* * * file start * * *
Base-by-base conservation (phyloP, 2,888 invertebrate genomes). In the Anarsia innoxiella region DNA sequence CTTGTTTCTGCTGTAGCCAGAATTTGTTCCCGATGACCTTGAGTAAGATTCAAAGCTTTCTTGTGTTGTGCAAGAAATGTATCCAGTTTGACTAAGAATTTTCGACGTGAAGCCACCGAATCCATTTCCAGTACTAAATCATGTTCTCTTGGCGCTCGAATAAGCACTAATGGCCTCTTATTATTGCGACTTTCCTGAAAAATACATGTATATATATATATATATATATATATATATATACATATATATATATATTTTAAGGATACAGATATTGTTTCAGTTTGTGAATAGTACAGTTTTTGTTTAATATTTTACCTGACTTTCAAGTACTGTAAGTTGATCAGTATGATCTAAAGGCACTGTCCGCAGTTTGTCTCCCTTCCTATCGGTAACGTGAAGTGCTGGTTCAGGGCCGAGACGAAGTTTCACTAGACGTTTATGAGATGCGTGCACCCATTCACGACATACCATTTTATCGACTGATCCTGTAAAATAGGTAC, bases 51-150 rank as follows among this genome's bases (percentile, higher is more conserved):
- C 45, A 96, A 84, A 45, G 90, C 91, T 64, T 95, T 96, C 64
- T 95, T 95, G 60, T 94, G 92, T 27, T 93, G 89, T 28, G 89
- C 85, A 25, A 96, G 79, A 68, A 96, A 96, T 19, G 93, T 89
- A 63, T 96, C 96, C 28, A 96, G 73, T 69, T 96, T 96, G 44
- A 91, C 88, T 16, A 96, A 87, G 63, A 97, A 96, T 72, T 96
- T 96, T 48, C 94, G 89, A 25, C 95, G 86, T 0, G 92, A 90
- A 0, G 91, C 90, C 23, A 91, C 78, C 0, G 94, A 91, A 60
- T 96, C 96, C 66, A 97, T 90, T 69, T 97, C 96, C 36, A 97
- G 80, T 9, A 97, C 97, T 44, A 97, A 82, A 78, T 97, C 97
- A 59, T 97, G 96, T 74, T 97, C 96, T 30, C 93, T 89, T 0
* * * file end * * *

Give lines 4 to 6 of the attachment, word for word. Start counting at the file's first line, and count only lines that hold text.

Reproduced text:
- C 85, A 25, A 96, G 79, A 68, A 96, A 96, T 19, G 93, T 89
- A 63, T 96, C 96, C 28, A 96, G 73, T 69, T 96, T 96, G 44
- A 91, C 88, T 16, A 96, A 87, G 63, A 97, A 96, T 72, T 96